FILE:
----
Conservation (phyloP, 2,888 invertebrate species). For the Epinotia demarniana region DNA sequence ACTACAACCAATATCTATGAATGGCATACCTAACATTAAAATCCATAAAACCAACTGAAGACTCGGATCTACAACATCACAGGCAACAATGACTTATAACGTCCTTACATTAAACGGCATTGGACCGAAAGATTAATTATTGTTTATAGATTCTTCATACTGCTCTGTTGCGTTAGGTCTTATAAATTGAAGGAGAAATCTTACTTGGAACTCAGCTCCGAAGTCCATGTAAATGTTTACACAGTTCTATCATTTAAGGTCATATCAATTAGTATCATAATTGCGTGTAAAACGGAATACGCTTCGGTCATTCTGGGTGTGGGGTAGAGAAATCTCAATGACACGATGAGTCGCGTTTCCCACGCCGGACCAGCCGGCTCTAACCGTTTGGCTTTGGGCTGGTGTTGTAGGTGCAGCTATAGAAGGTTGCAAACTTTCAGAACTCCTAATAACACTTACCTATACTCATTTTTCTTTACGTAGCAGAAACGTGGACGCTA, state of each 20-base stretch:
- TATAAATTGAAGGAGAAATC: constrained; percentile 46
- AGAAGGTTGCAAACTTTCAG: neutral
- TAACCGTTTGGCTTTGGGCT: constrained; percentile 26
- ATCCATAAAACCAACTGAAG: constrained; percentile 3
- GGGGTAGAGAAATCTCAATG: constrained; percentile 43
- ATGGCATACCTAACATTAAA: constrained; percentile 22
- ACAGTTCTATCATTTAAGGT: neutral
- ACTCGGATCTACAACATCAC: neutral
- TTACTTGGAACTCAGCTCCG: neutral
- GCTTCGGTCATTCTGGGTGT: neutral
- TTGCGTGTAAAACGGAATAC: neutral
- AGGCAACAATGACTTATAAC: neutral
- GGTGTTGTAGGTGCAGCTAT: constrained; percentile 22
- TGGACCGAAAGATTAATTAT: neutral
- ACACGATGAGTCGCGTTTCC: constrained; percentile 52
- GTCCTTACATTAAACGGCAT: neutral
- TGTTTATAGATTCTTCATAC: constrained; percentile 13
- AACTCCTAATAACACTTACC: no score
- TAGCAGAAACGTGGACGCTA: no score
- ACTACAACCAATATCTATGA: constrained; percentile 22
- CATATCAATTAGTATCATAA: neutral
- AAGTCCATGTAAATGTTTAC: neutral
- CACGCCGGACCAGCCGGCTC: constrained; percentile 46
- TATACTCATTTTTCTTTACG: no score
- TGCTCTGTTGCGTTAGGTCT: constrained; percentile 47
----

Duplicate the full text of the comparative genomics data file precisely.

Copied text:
Conservation (phyloP, 2,888 invertebrate species). For the Epinotia demarniana region DNA sequence ACTACAACCAATATCTATGAATGGCATACCTAACATTAAAATCCATAAAACCAACTGAAGACTCGGATCTACAACATCACAGGCAACAATGACTTATAACGTCCTTACATTAAACGGCATTGGACCGAAAGATTAATTATTGTTTATAGATTCTTCATACTGCTCTGTTGCGTTAGGTCTTATAAATTGAAGGAGAAATCTTACTTGGAACTCAGCTCCGAAGTCCATGTAAATGTTTACACAGTTCTATCATTTAAGGTCATATCAATTAGTATCATAATTGCGTGTAAAACGGAATACGCTTCGGTCATTCTGGGTGTGGGGTAGAGAAATCTCAATGACACGATGAGTCGCGTTTCCCACGCCGGACCAGCCGGCTCTAACCGTTTGGCTTTGGGCTGGTGTTGTAGGTGCAGCTATAGAAGGTTGCAAACTTTCAGAACTCCTAATAACACTTACCTATACTCATTTTTCTTTACGTAGCAGAAACGTGGACGCTA, state of each 20-base stretch:
- TATAAATTGAAGGAGAAATC: constrained; percentile 46
- AGAAGGTTGCAAACTTTCAG: neutral
- TAACCGTTTGGCTTTGGGCT: constrained; percentile 26
- ATCCATAAAACCAACTGAAG: constrained; percentile 3
- GGGGTAGAGAAATCTCAATG: constrained; percentile 43
- ATGGCATACCTAACATTAAA: constrained; percentile 22
- ACAGTTCTATCATTTAAGGT: neutral
- ACTCGGATCTACAACATCAC: neutral
- TTACTTGGAACTCAGCTCCG: neutral
- GCTTCGGTCATTCTGGGTGT: neutral
- TTGCGTGTAAAACGGAATAC: neutral
- AGGCAACAATGACTTATAAC: neutral
- GGTGTTGTAGGTGCAGCTAT: constrained; percentile 22
- TGGACCGAAAGATTAATTAT: neutral
- ACACGATGAGTCGCGTTTCC: constrained; percentile 52
- GTCCTTACATTAAACGGCAT: neutral
- TGTTTATAGATTCTTCATAC: constrained; percentile 13
- AACTCCTAATAACACTTACC: no score
- TAGCAGAAACGTGGACGCTA: no score
- ACTACAACCAATATCTATGA: constrained; percentile 22
- CATATCAATTAGTATCATAA: neutral
- AAGTCCATGTAAATGTTTAC: neutral
- CACGCCGGACCAGCCGGCTC: constrained; percentile 46
- TATACTCATTTTTCTTTACG: no score
- TGCTCTGTTGCGTTAGGTCT: constrained; percentile 47